• One of the most critical things that you should do is make an appointment with a career counselor as soon as possible. They can help you plan an internship search strategy that is specific to your needs. If you have a specific area of interest, try meeting with a career counselor who specializes in that area. For example, Abbey Racelis is our arts and nonprofit counselor, and can help you find out about opportunities available in these fields. Make sure you schedule an appointment online or call our office during normal business hours at 609-258-3325. Our counselors are here to help you no matter what step of the process you are in.

Nonny, I hope you found this information to be very useful. I wish you the best finding an internship! I know you can do it!

It’s NOT Too Late to Land a Summer Internship!

Does it seem like everyone has an internship this summer?  Your best friend, your boyfriend, your best friend’s boyfriend, your preceptor, your preceptor’s boyfriend…just about everyone, that is, except you. If this is the case, don’t give up hope!

Many summer internships aren’t secured until April or May. It’s not too late to find the internship that is the right fit for you. Stay focused,  search smart, and be bold. Here are some tips I found:

  1. A lot of jobs re-open applications right about now. A lot of employers, especially in publishing, media, and nonprofit, may not even begin hiring until the spring months. Check out http://www.mediabistro.com/joblistings/default.asp?gdsr=1&=0&jbdr=10. It has a selection of internships in media—all posted recently.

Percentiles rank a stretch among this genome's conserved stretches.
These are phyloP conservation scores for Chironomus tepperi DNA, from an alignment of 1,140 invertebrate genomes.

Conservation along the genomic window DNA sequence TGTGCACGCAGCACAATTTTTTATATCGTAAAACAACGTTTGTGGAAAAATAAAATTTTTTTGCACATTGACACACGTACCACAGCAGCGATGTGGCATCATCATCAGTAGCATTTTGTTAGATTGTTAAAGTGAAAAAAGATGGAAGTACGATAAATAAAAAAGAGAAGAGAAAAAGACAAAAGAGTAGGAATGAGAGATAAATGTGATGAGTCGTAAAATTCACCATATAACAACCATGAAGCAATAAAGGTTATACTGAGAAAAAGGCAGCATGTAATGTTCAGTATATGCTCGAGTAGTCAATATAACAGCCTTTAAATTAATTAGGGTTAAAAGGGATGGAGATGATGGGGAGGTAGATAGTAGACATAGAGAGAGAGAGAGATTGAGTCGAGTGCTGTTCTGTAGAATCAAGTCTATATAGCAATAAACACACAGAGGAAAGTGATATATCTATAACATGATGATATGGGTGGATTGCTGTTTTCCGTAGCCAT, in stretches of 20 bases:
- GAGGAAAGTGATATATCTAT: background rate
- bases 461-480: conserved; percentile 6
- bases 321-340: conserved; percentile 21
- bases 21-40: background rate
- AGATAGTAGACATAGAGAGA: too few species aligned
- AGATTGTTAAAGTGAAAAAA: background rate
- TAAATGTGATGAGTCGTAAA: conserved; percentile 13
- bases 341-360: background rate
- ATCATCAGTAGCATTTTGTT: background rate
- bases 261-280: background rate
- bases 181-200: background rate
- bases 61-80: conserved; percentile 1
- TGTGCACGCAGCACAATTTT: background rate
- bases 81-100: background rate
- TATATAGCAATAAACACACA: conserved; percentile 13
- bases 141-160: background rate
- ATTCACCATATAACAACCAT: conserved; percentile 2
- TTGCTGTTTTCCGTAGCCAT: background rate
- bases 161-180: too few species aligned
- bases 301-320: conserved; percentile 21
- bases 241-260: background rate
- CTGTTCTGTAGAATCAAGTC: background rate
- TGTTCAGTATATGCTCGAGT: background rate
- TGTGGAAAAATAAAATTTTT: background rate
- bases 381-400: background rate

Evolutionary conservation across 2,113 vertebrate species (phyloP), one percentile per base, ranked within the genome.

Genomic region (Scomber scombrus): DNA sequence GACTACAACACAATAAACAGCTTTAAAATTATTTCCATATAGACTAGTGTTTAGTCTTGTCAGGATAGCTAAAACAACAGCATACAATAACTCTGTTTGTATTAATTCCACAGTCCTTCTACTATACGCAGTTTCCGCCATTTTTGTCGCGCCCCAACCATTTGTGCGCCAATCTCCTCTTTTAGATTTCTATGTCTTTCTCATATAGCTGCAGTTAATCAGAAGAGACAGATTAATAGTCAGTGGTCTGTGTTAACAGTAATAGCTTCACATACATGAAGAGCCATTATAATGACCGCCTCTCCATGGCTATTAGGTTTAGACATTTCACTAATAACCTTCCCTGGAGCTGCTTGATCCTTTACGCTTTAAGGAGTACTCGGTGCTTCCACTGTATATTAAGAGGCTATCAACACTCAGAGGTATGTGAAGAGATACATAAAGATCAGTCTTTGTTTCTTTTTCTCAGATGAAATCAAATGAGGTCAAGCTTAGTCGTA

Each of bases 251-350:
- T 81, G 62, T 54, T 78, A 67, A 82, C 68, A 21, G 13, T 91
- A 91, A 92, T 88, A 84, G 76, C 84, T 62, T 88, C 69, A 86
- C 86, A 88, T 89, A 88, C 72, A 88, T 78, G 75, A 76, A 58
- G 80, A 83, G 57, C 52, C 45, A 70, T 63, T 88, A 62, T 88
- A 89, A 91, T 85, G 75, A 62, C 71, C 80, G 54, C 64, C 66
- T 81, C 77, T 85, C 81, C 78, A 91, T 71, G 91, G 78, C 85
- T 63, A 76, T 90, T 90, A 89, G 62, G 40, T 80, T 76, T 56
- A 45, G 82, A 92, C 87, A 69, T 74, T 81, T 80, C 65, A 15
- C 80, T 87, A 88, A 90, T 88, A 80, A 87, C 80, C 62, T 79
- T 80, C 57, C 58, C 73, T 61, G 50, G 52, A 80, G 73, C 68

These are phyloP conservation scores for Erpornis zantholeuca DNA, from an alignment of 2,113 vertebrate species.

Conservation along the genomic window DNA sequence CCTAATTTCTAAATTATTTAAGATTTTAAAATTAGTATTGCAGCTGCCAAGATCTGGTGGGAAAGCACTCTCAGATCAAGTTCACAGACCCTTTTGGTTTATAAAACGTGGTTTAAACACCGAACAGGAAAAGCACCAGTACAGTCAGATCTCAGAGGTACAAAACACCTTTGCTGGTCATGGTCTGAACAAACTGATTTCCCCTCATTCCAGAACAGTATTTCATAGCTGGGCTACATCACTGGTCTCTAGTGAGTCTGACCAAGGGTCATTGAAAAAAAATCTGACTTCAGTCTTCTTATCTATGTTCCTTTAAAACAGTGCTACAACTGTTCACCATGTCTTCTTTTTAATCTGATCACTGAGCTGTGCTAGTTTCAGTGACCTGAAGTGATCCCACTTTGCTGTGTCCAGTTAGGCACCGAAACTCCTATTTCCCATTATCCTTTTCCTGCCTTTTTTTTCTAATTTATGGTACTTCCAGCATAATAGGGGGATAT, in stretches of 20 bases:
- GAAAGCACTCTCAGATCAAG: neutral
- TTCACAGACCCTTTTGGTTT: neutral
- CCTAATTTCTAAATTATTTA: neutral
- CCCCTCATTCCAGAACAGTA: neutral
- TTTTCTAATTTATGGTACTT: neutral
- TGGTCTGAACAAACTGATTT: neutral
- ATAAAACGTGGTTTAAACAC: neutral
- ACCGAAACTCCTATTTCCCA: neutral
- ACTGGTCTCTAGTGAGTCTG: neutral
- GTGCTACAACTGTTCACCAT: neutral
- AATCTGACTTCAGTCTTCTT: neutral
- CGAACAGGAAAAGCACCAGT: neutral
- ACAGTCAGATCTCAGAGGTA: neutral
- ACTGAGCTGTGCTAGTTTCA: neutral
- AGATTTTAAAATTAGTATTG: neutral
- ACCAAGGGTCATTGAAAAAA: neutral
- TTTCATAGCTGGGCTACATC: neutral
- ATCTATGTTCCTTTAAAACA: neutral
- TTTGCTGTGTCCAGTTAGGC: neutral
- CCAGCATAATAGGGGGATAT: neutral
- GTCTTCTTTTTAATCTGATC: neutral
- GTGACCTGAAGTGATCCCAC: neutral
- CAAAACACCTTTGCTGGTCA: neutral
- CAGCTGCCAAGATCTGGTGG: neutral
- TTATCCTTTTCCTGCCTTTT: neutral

2. Are you finding internship with expired deadlines? You can sort your search results by upcoming deadlines in TigerTracks and UCAN. When conducting your TigerTracks search, go to the top bar of your internship search results, put your mouse over “date posted” and click “Application deadline.” Or, go to UCAN and under “sort by:” at the top, select “deadline.” UCAN still has over 1,300 summer internships you can apply for in a variety of fields.
  3. As you might imagine, four times as many people apply for paid internships than for unpaid internships on Internships.com. If are still considering an unpaid internship, now might be a good time to apply. Here’s a link to some other advice on finding internships late in the game: http://money.usnews.com/money/careers/articles/2011/05/04/its-not-too-late-to-find-a-summer-job-or-internship